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Chaos Computer Club Bypasses Apple's Touch ID System (With Copy of Original Fingerprint)

The Chaos Computer Club claims to be able to bypass Apple's new Touch ID fingerprint sensor with a photo of the original user's fingerprint. The bypass is demonstrated in this short video:


The system is detailed in a how to which requires obtaining the original user's fingerprint:
First, the fingerprint of the enroled user is photographed with 2400 dpi resolution. The resulting image is then cleaned up, inverted and laser printed with 1200 dpi onto transparent sheet with a thick toner setting. Finally, pink latex milk or white woodglue is smeared into the pattern created by the toner onto the transparent sheet. After it cures, the thin latex sheet is lifted from the sheet, breathed on to make it a tiny bit moist and then placed onto the sensor to unlock the phone. This process has been used with minor refinements and variations against the vast majority of fingerprint sensors on the market.
Apple's new iPhone 5s includes a fingerprint sensor called TouchID, which can be used to unlock the iPhone as well as make purchases on the Apple iTunes store. Users, however, can continue to use a pin or password as an alternative to the fingerprint sensor -- though that is arguably even less secure than duplicating someone's fingerprint.

Top Rated Comments

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12 months ago
So a 2400 DPI photograph of the fingerprint is required? I wouldn't call that 'bypassing'.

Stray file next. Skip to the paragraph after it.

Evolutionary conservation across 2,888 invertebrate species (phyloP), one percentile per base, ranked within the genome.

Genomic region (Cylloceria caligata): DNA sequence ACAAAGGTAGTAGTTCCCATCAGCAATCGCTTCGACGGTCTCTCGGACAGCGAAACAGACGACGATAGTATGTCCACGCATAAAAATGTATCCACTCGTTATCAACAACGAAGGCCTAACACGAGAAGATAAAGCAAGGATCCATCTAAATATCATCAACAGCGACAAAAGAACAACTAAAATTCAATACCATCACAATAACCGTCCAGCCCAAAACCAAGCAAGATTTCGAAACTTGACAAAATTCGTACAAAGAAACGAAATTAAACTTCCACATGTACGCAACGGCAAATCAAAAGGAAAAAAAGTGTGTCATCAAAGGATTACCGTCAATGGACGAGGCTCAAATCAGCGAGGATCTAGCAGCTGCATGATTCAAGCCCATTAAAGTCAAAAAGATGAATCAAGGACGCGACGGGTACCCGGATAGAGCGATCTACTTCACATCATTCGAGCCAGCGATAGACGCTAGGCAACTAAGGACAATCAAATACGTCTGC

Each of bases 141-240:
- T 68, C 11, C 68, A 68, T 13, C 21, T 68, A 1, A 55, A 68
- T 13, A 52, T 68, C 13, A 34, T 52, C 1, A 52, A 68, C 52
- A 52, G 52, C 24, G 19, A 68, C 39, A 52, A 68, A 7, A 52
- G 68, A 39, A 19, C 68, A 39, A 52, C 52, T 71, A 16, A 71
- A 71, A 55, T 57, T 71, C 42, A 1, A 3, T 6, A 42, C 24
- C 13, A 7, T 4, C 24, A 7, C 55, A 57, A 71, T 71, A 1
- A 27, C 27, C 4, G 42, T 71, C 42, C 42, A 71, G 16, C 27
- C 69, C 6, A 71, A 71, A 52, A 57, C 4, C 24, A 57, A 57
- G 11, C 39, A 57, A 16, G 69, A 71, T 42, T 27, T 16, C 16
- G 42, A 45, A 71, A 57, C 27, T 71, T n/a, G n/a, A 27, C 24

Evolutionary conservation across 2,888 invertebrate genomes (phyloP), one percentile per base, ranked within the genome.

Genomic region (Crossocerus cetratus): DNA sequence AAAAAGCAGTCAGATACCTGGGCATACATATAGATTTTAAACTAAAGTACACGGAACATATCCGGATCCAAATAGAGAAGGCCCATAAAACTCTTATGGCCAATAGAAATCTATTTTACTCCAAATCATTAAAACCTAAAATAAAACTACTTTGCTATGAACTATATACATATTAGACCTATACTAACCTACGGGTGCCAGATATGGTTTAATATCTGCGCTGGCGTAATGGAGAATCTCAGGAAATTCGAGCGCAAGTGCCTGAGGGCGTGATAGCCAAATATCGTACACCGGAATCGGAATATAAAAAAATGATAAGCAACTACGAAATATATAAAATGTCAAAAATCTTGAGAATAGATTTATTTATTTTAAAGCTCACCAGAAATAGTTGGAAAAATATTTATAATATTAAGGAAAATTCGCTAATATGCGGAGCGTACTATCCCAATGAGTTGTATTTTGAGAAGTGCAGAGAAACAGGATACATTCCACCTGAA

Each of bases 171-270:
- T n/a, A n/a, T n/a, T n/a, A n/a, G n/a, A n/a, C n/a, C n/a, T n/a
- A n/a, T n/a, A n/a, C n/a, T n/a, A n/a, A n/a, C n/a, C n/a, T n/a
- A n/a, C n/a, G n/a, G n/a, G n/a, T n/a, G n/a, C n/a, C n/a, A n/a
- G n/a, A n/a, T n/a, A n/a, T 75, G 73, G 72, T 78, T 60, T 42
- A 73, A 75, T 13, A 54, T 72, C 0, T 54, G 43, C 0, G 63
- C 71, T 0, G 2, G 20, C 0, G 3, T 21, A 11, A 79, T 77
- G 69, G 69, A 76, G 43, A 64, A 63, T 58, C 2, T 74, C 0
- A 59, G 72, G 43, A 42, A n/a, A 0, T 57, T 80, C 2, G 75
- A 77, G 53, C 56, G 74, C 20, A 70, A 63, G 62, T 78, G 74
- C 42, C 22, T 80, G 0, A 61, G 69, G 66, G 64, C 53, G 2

This just in, every single passcode system bypassed by first acquiring user's passcode.
Rating: 155 Votes
12 months ago

First, the fingerprint of the enroled user is photographed with 2400 dpi resolution. The resulting image is then cleaned up, inverted and laser printed with 1200 dpi onto transparent sheet with a thick toner setting. Finally, pink latex milk or white woodglue is smeared into the pattern created by the toner onto the transparent sheet. After it cures, the thin latex sheet is lifted from the sheet, breathed on to make it a tiny bit moist and then placed onto the sensor to unlock the phone.


So it's that simple... :rolleyes:
Rating: 140 Votes
12 months ago
Honestly, kocking someone out and using their finger or holding them at gun point results in the same thing. No password, print or pin is safe. It's just a good way to minimize pesky intruders. That's all.
Rating: 115 Votes
12 months ago

Oh dear! At least they won't be ripping my fingers off any time soon.


which is in itself ridiculous. Phones get stolen and then wiped and sold. You are not that precious a snowflake that someone who steals your phone, wants to read your texts. :)

arn
Rating: 82 Votes
12 months ago
How is a 2400 DPI photograph of someones fingerprint an everyday item? I'm sorry but this is click bait pure and simple. :rolleyes:
Rating: 79 Votes
12 months ago
This is why I use a different body part ;)
Rating: 77 Votes
12 months ago
So basically, you need a few thousand dollars, knowledge, and time to break into the device. Yes, this seems like a real threat for 99.5% of people :rolleyes:

Unless you can place someone else's thumb and get through, TouchID works. Apple designed this for consumers, not to protect the countries nuclear facilities
Rating: 69 Votes
12 months ago
Still more secure than a 4-digit passcode...also, maybe this is new information...but NO security protocol is flawless, there is always room for improvement.

I mean come on! The device is activation locked, fingerprint locked, and in a secure app environment...I don't see how people can say that Apple devices aren't the most secure consumer-level smartphones.
Rating: 48 Votes
12 months ago
With that shaky a hand, he must be faking this!
Rating: 39 Votes
12 months ago
Is he being held at gunpoint while doing this? Shaky...
Rating: 38 Votes

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